Staying in Motion

Staying in motion is good for you.

And, it certainly is for some sharks.  Sharks are kind of like airplanes.  They don’t have a swim bladder, so they use forward movement to control their vertical position.  The shark’s tail is like its propeller — it swings it back and forth to move forward.  This forward movement pushes water around the fins, creating lift.

But enough about sharks.  Let’s talk about us.

At least mentally, from the time we are born, our brains develop quickly.  At birth our brain was 25% of adult size, growing to 80% by age three.  Dementia, forgetfulness and cognitive impairment are not givens as we age.  However, without proper exercise, sleep, diet and reducing high stress factors, brain impairment can escalate rapidly as we age.

Staying in motion, physically and mentally, promotes continued learning and growth.  Recent studies indicate our reasoning and problem-solving skills do in fact sharpen during our middle-aged years.  Now we have scientific proof that we truly do gain wisdom as we age!

There’s also the science about what our mind and body are capable of achieving.  We all basically have the same DNA.  We apply our free will, along with our cognitive skills, our personality, intent and internal striving instincts, to achieve whatever we want or need.

Our free will allows us to live in a state of mind that is either a paradise or a prison.

A prison?  Yes – because we may opt to limit ourselves in many ways, shaping our physical, mental and social selves into whomever we then become.  Many times we just let it happen and bounce along in the ether of our existence.

We move about through our work and free time while thinking, daydreaming, meditating, exercising, praying or in solitude.  Each mode may recharge and reinvigorate us.  This provides a little “rebirth” each time we seek out peace, contentment, relaxation, fun, or just plain vegging out.

Although this routine is not necessarily a prison, it can become one if we have no greater direction, no purpose, no meaning in our lives.  Trust babies, entitled heirs, even the “let them eat cake” crowd can be living in a prison of wealth, out of touch with reality, attempting to buy yet never really achieving true happiness.

Likewise, a prison of limited choice without money can push us to abject poverty:  a prison seemingly without any future.  We are cut off from society, invisible to everyone except for others in the same dire circumstance.

There are plenty of prisons in between these two opposite states of being.

Paradise is not necessarily defined by money.  Neither is prison.  It’s simply easier to comprehend the tangibleness of money and the options it affords.  Comedian and actress Mae West said, “I’ve been poor and I’ve been rich.  Rich is better!”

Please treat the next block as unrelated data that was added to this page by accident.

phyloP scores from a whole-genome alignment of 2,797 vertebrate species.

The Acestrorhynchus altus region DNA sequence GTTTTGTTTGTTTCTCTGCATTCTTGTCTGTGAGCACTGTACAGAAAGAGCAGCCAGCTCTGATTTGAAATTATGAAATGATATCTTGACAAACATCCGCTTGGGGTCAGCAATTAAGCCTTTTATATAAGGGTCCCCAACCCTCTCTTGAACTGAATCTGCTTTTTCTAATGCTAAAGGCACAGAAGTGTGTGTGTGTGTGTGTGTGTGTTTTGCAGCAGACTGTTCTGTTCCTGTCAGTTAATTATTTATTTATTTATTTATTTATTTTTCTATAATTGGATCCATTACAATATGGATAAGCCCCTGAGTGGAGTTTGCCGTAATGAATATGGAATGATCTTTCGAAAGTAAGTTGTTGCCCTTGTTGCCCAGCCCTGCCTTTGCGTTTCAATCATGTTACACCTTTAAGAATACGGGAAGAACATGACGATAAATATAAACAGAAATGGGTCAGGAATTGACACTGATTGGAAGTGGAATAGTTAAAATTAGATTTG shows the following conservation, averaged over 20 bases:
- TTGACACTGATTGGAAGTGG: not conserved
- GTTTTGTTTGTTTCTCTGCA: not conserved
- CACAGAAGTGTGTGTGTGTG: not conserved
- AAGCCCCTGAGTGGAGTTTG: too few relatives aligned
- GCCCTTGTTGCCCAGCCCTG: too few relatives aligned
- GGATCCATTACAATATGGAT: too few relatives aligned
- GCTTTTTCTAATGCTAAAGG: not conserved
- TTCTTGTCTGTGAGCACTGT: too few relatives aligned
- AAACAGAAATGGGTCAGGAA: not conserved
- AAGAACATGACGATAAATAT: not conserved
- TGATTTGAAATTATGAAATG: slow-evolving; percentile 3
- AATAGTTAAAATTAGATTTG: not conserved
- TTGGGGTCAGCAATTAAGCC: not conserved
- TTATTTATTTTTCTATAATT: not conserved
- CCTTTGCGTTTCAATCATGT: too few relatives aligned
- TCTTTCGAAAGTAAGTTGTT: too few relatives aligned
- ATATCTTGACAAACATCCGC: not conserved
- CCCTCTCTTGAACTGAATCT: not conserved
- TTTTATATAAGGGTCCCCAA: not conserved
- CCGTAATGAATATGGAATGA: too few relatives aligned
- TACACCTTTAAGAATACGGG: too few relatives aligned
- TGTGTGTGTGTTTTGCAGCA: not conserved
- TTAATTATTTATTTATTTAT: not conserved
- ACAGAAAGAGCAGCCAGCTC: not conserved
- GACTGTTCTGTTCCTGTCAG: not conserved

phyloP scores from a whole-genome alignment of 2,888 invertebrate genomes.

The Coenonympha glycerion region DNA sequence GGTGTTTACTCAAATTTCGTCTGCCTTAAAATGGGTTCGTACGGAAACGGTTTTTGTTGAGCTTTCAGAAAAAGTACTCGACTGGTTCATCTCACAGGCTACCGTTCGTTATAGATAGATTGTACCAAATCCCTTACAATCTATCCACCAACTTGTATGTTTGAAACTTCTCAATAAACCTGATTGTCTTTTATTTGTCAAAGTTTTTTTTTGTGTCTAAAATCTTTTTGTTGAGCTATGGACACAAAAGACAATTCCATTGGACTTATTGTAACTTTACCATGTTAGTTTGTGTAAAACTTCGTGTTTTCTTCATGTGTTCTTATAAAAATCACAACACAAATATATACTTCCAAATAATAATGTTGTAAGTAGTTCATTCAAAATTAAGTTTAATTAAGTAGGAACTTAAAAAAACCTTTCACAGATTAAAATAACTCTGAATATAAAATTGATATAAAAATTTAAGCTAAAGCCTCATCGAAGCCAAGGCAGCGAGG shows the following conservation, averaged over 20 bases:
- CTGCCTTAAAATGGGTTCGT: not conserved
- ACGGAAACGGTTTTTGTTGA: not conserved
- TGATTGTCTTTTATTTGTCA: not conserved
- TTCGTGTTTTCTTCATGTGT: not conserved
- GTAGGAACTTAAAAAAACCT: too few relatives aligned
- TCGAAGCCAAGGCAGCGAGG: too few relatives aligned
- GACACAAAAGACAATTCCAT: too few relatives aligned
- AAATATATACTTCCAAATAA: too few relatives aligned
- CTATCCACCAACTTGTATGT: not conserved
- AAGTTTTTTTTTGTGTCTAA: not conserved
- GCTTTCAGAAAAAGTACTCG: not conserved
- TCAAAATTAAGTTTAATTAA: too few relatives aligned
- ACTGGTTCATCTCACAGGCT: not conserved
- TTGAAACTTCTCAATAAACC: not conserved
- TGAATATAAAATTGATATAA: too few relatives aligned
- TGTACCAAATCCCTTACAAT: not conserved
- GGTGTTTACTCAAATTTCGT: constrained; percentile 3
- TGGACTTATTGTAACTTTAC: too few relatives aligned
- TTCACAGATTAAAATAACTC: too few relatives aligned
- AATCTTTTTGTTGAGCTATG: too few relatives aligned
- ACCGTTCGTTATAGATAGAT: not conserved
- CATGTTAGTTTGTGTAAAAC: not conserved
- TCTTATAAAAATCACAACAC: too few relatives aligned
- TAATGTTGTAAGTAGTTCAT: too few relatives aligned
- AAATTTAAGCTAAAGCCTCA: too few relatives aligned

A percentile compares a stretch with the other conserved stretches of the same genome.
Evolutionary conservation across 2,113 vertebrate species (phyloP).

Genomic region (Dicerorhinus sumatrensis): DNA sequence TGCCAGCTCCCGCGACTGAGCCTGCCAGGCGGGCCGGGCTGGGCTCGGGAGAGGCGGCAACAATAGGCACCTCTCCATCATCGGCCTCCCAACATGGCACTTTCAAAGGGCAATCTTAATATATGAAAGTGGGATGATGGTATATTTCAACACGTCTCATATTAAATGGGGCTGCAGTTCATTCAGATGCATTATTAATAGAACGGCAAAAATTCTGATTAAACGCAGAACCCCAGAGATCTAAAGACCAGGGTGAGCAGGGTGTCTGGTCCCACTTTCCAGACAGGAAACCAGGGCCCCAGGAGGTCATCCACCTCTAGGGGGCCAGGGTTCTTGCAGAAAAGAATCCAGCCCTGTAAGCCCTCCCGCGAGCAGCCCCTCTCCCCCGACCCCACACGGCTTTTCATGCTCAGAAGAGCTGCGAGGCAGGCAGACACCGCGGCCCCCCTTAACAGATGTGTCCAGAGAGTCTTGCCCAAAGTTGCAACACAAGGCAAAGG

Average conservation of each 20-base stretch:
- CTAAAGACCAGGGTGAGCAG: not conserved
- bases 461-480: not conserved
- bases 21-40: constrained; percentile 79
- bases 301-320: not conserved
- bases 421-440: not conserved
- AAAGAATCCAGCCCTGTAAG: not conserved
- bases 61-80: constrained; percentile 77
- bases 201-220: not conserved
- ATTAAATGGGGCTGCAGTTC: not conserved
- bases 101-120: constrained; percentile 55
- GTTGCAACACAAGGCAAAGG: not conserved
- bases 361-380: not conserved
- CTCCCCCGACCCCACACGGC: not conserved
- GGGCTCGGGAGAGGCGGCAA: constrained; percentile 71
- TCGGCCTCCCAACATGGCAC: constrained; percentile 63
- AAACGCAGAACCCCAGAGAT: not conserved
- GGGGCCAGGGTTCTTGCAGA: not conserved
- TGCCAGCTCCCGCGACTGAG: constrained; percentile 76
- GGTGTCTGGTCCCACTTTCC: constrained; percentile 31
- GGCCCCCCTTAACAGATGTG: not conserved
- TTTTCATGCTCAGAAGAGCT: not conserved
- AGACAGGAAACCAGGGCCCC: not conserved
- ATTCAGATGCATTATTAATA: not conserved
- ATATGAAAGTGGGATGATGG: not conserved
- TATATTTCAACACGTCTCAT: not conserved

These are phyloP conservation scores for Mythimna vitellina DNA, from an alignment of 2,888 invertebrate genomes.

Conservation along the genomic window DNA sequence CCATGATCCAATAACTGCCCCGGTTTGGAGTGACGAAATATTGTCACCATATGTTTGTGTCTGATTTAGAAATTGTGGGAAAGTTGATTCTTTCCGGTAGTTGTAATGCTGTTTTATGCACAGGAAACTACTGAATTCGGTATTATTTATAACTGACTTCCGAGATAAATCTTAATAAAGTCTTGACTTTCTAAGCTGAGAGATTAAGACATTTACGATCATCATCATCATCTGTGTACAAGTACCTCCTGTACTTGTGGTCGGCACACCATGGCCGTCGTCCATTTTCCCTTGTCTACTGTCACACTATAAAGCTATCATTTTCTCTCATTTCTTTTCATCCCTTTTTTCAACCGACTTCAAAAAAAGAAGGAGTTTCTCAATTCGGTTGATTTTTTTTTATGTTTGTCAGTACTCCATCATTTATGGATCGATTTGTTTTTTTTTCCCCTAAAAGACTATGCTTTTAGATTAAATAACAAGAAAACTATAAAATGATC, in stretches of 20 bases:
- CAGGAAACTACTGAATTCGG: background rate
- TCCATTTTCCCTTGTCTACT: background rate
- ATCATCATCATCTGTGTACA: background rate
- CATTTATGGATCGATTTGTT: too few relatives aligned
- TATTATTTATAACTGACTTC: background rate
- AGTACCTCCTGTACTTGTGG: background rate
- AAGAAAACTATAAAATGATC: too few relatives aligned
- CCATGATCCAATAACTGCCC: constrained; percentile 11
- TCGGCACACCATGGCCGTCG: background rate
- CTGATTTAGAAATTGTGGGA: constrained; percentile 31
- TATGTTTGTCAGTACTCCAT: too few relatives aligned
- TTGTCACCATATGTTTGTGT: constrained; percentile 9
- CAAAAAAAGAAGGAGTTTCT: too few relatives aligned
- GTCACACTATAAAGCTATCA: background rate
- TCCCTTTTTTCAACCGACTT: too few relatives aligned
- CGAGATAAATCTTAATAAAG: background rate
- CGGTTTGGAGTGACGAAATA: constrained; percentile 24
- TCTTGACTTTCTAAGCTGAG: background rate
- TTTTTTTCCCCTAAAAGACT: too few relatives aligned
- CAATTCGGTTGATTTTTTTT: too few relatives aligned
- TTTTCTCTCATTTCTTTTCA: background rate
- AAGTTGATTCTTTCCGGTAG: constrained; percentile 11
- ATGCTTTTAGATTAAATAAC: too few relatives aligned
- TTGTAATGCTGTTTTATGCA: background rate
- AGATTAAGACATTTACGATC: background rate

Paradise is that time in life when everything is in balance.  Work, play, family, health, money, purpose and being are all in harmony.  It is very fleeting.  Personally, I’ve been in this state maybe a half-dozen times in my life, and never longer than a few days.

Some of us define paradise as perfection, others of us as progress.

Progress is what we’ve been experiencing for the majority of our lives – for some, greater than others.

Wouldn’t it be nice to stay in a state of steady progress for the rest of our life?  Progress has been my good friend through most of my life.  When progress is around, I’m happy.  Yes, this includes all-nighters in college, 2 a.m. bottle feedings, the first day on a new job, enduring a major health challenge, experiencing the death of a loved one, and on and on.

That’s life.

Through it all, progress during these tough times has been my friendly advocate, my shield against a negative state of mind, a muse of delight, and an exercise-aided comfortable set of clothes.

Many conversations that I have with business owners, executives, parents, grandparents, the young and old revolve around what to do in one money situation or another – or how to think about what one wants or needs to do.

The really simple answer:  Stay in Motion.

Now before you judge this most simple explanation, please know that a positive mindset is a must.  Also, it’s hard to stay in motion while in a place of complexity.  We must first simplify to then multiply.

Staying in Motion is just the constant.  The steering and the direction, along with some purpose for moving forward, makes a critical difference when striving to stay in motion.  There’s precious little forward movement with a negative mindset.  It’s analogous to applying the brake and the accelerator at the same time.  If indeed there is motion, it is haphazard, random, and even sometimes counterproductive.

It’s “busy work” at the office or home.  It’s “sleepwalking” through the daily motions, or just completing one energy-draining commitment after another.

Sometimes we simply have to simplify our life to rid ourselves of all the mind-numbing, energy-draining activities.  The word many of us don’t use very often is “no.”

“No.” is a complete sentence.

Progress happens when we stay in motion.  As psychologist Abraham Maslow illustrates in his “Hierarchy of Needs,” at the highest level or top of the pyramid is self-actualization.  Buddhists may define this as enlightenment.  Biologists as metamorphosis.  Today’s business coach as transformation.

But nothing happens until we get into motion.  Not just any motion.  Rather, motion that moves us towards what is important to us.  Our purpose for being.

Yes, this is a little deep.  However, it’s what keeps us alive and growing.

The 17th century French mathematician Blaise Pascal wrote, “Our nature consists in motion; complete rest is death.”

Many, many people have inspired me throughout my lifetime.  – Starting with my parents, my high school cross country coach, the many mentors who directly influenced me, along with many more for how they achieved extraordinary lives.